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1.  Molecular networks discriminating mouse bladder responses to intravesical bacillus Calmette-Guerin (BCG), LPS, and TNF-α 
BMC Immunology  2008;9:4.
Background
Despite being a mainstay for treating superficial bladder carcinoma and a promising agent for interstitial cystitis, the precise mechanism of Bacillus Calmette-Guerin (BCG) remains poorly understood. It is particularly unclear whether BCG is capable of altering gene expression in the bladder target organ beyond its well-recognized pro-inflammatory effects and how this relates to its therapeutic efficacy. The objective of this study was to determine differentially expressed genes in the mouse bladder following chronic intravesical BCG therapy and to compare the results to non-specific pro inflammatory stimuli (LPS and TNF-α). For this purpose, C57BL/6 female mice received four weekly instillations of BCG, LPS, or TNF-α. Seven days after the last instillation, the urothelium along with the submucosa was removed from detrusor muscle and the RNA was extracted from both layers for cDNA array experiments. Microarray results were normalized by a robust regression analysis and only genes with an expression above a conditional threshold of 0.001 (3SD above background) were selected for analysis. Next, genes presenting a 3-fold ratio in regard to the control group were entered in Ingenuity Pathway Analysis (IPA) for a comparative analysis in order to determine genes specifically regulated by BCG, TNF-α, and LPS. In addition, the transcriptome was precipitated with an antibody against RNA polymerase II and real-time polymerase chain reaction assay (Q-PCR) was used to confirm some of the BCG-specific transcripts.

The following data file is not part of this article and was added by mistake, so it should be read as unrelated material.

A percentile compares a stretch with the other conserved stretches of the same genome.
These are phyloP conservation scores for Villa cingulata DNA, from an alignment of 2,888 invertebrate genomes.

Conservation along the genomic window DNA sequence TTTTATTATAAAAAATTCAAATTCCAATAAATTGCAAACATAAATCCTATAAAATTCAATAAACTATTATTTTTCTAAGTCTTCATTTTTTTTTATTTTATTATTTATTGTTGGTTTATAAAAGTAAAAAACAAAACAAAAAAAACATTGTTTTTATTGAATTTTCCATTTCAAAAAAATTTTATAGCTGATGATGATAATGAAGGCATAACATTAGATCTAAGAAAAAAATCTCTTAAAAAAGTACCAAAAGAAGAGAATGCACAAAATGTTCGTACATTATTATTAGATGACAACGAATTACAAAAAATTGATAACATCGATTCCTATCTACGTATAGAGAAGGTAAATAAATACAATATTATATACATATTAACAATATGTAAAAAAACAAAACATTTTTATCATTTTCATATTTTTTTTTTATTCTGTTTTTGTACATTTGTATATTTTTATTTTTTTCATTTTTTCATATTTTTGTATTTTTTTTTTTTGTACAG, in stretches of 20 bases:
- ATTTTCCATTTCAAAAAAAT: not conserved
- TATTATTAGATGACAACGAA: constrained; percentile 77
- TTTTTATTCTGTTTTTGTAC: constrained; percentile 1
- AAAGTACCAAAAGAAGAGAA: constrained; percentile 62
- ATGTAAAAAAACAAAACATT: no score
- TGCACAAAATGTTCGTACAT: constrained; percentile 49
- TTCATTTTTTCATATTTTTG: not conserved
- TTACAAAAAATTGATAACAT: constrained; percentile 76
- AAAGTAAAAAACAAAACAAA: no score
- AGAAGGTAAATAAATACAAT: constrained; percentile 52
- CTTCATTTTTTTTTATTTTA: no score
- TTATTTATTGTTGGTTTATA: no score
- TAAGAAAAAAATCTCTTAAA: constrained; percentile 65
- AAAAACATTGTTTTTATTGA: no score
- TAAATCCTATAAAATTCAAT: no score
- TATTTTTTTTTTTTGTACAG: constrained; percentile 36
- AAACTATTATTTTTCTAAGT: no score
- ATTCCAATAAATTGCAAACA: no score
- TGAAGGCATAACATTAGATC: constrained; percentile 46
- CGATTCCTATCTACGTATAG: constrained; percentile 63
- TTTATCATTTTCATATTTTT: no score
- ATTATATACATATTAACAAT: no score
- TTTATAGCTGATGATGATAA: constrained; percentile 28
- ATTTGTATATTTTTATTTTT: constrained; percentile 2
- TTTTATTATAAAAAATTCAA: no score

Results
Molecular networks of treatment-specific genes generated several hypotheses regarding the mode of action of BCG. BCG-specific genes involved small GTPases and BCG-specific networks overlapped with the following canonical signaling pathways: axonal guidance, B cell receptor, aryl hydrocarbon receptor, IL-6, PPAR, Wnt/β-catenin, and cAMP. In addition, a specific detrusor network expressed a high degree of overlap with the development of the lymphatic system. Interestingly, TNF-α-specific networks overlapped with the following canonical signaling pathways: PPAR, death receptor, and apoptosis. Finally, LPS-specific networks overlapped with the LPS/IL-1 mediated inhibition of RXR. Because NF-kappaB occupied a central position in several networks, we further determined whether this transcription factor was part of the responses to BCG. Electrophoretic mobility shift assays confirmed the participation of NF-kappaB in the mouse bladder responses to BCG. In addition, BCG treatment of a human urothelial cancer cell line (J82) also increased the binding activity of NF-kappaB, as determined by precipitation of the chromatin by a NF-kappaB-p65 antibody and Q-PCR of genes bearing a NF-kappaB consensus sequence. Next, we tested the hypothesis of whether small GTPases such as LRG-47 are involved in the uptake of BCG by the bladder urothelium.
Conclusion